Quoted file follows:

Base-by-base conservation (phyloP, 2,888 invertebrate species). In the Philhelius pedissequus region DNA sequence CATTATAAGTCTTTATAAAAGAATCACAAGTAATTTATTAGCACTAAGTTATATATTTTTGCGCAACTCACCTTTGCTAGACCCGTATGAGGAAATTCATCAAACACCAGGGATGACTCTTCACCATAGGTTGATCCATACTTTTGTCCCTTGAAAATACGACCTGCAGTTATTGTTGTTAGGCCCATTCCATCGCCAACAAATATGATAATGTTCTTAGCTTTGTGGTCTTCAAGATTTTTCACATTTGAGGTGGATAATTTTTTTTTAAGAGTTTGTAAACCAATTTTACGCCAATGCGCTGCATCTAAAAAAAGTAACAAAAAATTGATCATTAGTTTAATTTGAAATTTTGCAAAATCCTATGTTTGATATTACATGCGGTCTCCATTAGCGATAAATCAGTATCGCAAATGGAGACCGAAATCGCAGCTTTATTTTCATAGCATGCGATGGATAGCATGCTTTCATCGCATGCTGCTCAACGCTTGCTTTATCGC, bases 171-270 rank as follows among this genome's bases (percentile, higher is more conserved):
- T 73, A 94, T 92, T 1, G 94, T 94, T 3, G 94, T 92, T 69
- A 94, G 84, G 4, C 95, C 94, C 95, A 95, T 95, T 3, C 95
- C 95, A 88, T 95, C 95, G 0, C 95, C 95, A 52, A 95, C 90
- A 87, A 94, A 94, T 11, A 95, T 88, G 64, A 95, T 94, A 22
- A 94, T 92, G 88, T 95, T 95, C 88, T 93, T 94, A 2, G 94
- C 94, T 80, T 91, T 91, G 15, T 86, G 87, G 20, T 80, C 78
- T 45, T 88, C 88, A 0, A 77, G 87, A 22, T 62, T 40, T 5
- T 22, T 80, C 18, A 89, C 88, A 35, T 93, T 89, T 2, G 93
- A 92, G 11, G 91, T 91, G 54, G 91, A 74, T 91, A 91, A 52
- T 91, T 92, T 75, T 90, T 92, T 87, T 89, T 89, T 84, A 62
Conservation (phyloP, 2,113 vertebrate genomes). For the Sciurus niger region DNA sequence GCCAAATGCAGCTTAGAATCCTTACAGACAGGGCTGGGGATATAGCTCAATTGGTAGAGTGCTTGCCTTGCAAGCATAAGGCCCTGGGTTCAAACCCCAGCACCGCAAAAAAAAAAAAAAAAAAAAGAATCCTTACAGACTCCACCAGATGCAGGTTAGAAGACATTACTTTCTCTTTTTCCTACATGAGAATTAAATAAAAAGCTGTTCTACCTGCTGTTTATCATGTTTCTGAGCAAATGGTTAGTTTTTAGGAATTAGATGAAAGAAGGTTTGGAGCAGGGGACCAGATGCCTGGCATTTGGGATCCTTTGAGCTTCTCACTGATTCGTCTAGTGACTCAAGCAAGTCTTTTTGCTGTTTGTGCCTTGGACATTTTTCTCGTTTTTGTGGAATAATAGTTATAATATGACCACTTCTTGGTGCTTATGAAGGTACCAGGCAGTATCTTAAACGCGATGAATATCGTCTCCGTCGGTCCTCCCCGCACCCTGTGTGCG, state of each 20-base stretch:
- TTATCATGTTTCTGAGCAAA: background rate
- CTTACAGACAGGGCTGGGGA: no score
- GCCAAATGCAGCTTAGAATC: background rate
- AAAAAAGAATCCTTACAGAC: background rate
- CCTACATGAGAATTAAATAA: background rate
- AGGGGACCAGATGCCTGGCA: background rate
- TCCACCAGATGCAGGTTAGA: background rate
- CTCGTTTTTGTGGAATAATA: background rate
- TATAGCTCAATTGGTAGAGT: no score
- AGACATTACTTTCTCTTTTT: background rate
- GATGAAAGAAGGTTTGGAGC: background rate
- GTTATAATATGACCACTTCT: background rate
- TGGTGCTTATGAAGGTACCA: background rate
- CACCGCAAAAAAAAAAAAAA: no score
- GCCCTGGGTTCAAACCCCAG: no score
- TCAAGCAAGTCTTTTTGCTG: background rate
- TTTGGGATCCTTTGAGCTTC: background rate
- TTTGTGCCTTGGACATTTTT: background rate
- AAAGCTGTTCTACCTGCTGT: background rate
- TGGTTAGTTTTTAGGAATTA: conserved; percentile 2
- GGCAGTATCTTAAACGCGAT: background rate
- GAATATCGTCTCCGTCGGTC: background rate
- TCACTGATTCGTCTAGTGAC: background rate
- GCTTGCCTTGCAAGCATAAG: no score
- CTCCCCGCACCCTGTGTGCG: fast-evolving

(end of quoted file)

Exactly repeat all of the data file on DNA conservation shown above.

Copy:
Base-by-base conservation (phyloP, 2,888 invertebrate species). In the Philhelius pedissequus region DNA sequence CATTATAAGTCTTTATAAAAGAATCACAAGTAATTTATTAGCACTAAGTTATATATTTTTGCGCAACTCACCTTTGCTAGACCCGTATGAGGAAATTCATCAAACACCAGGGATGACTCTTCACCATAGGTTGATCCATACTTTTGTCCCTTGAAAATACGACCTGCAGTTATTGTTGTTAGGCCCATTCCATCGCCAACAAATATGATAATGTTCTTAGCTTTGTGGTCTTCAAGATTTTTCACATTTGAGGTGGATAATTTTTTTTTAAGAGTTTGTAAACCAATTTTACGCCAATGCGCTGCATCTAAAAAAAGTAACAAAAAATTGATCATTAGTTTAATTTGAAATTTTGCAAAATCCTATGTTTGATATTACATGCGGTCTCCATTAGCGATAAATCAGTATCGCAAATGGAGACCGAAATCGCAGCTTTATTTTCATAGCATGCGATGGATAGCATGCTTTCATCGCATGCTGCTCAACGCTTGCTTTATCGC, bases 171-270 rank as follows among this genome's bases (percentile, higher is more conserved):
- T 73, A 94, T 92, T 1, G 94, T 94, T 3, G 94, T 92, T 69
- A 94, G 84, G 4, C 95, C 94, C 95, A 95, T 95, T 3, C 95
- C 95, A 88, T 95, C 95, G 0, C 95, C 95, A 52, A 95, C 90
- A 87, A 94, A 94, T 11, A 95, T 88, G 64, A 95, T 94, A 22
- A 94, T 92, G 88, T 95, T 95, C 88, T 93, T 94, A 2, G 94
- C 94, T 80, T 91, T 91, G 15, T 86, G 87, G 20, T 80, C 78
- T 45, T 88, C 88, A 0, A 77, G 87, A 22, T 62, T 40, T 5
- T 22, T 80, C 18, A 89, C 88, A 35, T 93, T 89, T 2, G 93
- A 92, G 11, G 91, T 91, G 54, G 91, A 74, T 91, A 91, A 52
- T 91, T 92, T 75, T 90, T 92, T 87, T 89, T 89, T 84, A 62
Conservation (phyloP, 2,113 vertebrate genomes). For the Sciurus niger region DNA sequence GCCAAATGCAGCTTAGAATCCTTACAGACAGGGCTGGGGATATAGCTCAATTGGTAGAGTGCTTGCCTTGCAAGCATAAGGCCCTGGGTTCAAACCCCAGCACCGCAAAAAAAAAAAAAAAAAAAAGAATCCTTACAGACTCCACCAGATGCAGGTTAGAAGACATTACTTTCTCTTTTTCCTACATGAGAATTAAATAAAAAGCTGTTCTACCTGCTGTTTATCATGTTTCTGAGCAAATGGTTAGTTTTTAGGAATTAGATGAAAGAAGGTTTGGAGCAGGGGACCAGATGCCTGGCATTTGGGATCCTTTGAGCTTCTCACTGATTCGTCTAGTGACTCAAGCAAGTCTTTTTGCTGTTTGTGCCTTGGACATTTTTCTCGTTTTTGTGGAATAATAGTTATAATATGACCACTTCTTGGTGCTTATGAAGGTACCAGGCAGTATCTTAAACGCGATGAATATCGTCTCCGTCGGTCCTCCCCGCACCCTGTGTGCG, state of each 20-base stretch:
- TTATCATGTTTCTGAGCAAA: background rate
- CTTACAGACAGGGCTGGGGA: no score
- GCCAAATGCAGCTTAGAATC: background rate
- AAAAAAGAATCCTTACAGAC: background rate
- CCTACATGAGAATTAAATAA: background rate
- AGGGGACCAGATGCCTGGCA: background rate
- TCCACCAGATGCAGGTTAGA: background rate
- CTCGTTTTTGTGGAATAATA: background rate
- TATAGCTCAATTGGTAGAGT: no score
- AGACATTACTTTCTCTTTTT: background rate
- GATGAAAGAAGGTTTGGAGC: background rate
- GTTATAATATGACCACTTCT: background rate
- TGGTGCTTATGAAGGTACCA: background rate
- CACCGCAAAAAAAAAAAAAA: no score
- GCCCTGGGTTCAAACCCCAG: no score
- TCAAGCAAGTCTTTTTGCTG: background rate
- TTTGGGATCCTTTGAGCTTC: background rate
- TTTGTGCCTTGGACATTTTT: background rate
- AAAGCTGTTCTACCTGCTGT: background rate
- TGGTTAGTTTTTAGGAATTA: conserved; percentile 2
- GGCAGTATCTTAAACGCGAT: background rate
- GAATATCGTCTCCGTCGGTC: background rate
- TCACTGATTCGTCTAGTGAC: background rate
- GCTTGCCTTGCAAGCATAAG: no score
- CTCCCCGCACCCTGTGTGCG: fast-evolving